Bekah promised I would publish a more in depth account of our hike. Two weeks ago we climbed hiked around on yatsugatake, which means eight peaks. We took the train out to Hachioji on Friday night. Left the kids there with our friends the Cannells and left early Saturday morning. It was a three hour train ride through the mountains and another hour on a bus to Mugikusa pass. The pass was glove and beanie cold. We ate bentos, but there was not place to throw away the trash. i was going to offer to buy a map for $10 but the guy at the lodge was so salty, I decided not to, which turned out to be really stupid. (Last time we were in Japan we got lost using the map, so I thought we'd just ask people). We had a map, which was very oversimplified and might have worked it we took the exact same route as the guy. As it turns out, we were maybe on the same path as him for 20 minutes over three days. The first wrong turn was at shirouma (white horse)pond, where we decided to go left instead of over the nyu dake. Here's the lake.
Going up that way took a long time because it was really rocky and slippery because there was snow on the ground from the night before. There was a camp with a hotspring and I really wanted to get there tonight. It didn't look like we were going to make it on the original route, which crossed over several more mountains first, so we took a side trail down into the valley and across to the hot spring. As we hoped, it was mostly downhill or flat and so we got the campsite just as it was getting dark. The autumn scenery in the valley was really beautiful. The campsite had a little stream going through it with a small waterfall. The lodge looked cool too. We got instructions to the outdoor hotsprings but were told that it was to dangerous to go in the dark. But the moon came out and it wasn't too bad. The hotsprings was on a gravel slope above the river. The moon came out over the ridge and it was really beautiful. there was a freezing wind whipping down off the mountain so I really didn't want to get out. The only problem was that the springs were really sulfury and I smelled like sulfur the rest of the hike. Even now, two weeks later, I still occasionally get whiffs of it. Anyway, the full day of hiking, the altitude, and the sulfur were too much for Bekah and she got a migraine and started throwing up. Needless to say, I felt really bad. The next morning we had to decide whether we wanted to keep going or not. Bekah decided she did and we hiked back up to the ridge. Unfortunately, we took the wrong path, our map only showed one, but there were two, which put us back even further. Since that day was going to be the hardest and we would have had to climb over four big peaks till we came to someplace suitable for tent camping, we decided just to hike over to another valley and go out another way.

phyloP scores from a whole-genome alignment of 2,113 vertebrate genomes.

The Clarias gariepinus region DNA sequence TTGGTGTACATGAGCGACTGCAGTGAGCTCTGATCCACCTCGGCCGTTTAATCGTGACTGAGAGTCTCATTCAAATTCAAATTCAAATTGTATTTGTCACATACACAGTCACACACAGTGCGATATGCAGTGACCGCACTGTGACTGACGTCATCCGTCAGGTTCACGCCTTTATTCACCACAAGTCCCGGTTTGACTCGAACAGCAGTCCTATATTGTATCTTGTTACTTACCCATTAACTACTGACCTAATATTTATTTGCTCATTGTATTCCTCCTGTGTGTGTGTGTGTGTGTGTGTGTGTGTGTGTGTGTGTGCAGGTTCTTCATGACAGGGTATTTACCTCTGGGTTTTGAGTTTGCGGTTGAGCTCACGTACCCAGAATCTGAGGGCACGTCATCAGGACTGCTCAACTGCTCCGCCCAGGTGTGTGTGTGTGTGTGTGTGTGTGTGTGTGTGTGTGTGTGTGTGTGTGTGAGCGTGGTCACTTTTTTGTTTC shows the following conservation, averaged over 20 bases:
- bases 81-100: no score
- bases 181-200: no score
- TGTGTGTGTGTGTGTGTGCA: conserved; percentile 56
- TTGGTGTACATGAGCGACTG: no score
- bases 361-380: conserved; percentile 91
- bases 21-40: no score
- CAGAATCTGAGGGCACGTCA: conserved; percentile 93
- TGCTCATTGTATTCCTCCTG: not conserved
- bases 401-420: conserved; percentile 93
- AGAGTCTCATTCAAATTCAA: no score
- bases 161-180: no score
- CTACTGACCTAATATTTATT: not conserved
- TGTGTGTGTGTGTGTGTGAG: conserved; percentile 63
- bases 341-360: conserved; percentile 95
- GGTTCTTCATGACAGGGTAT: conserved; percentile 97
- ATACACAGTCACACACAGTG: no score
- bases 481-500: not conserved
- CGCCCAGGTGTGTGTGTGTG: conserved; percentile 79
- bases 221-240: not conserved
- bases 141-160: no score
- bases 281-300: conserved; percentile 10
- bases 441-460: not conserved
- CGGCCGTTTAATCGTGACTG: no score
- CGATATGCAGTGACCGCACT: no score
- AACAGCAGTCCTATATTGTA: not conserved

Here are the peaks that we didn't climb. It was pretty beautiful from the side though. the snow we got the previous day really helped. By the next day it had all melted again, so we felt pretty lucky.
Finally, here is the valley we hiked out of. The stream and the autumn trees were very beautiful and I'm glad we got to see it. Rather than pay $10 per person to camp at the rocky, overdeveloped campsite, we found a beautiful and illegal spot beside the stream. Hiked out the final day, caught a bus and train back to Hachioji. The kids were happy. Hideko has three boys and enjoyed having girls so much for the weekend, she bought them clothes.
Anyway, yatsugatake means eight peaks, but I entitled the post futatsugatake (two peaks), since I think that is how many we covered. It was very fun, but kind of far away.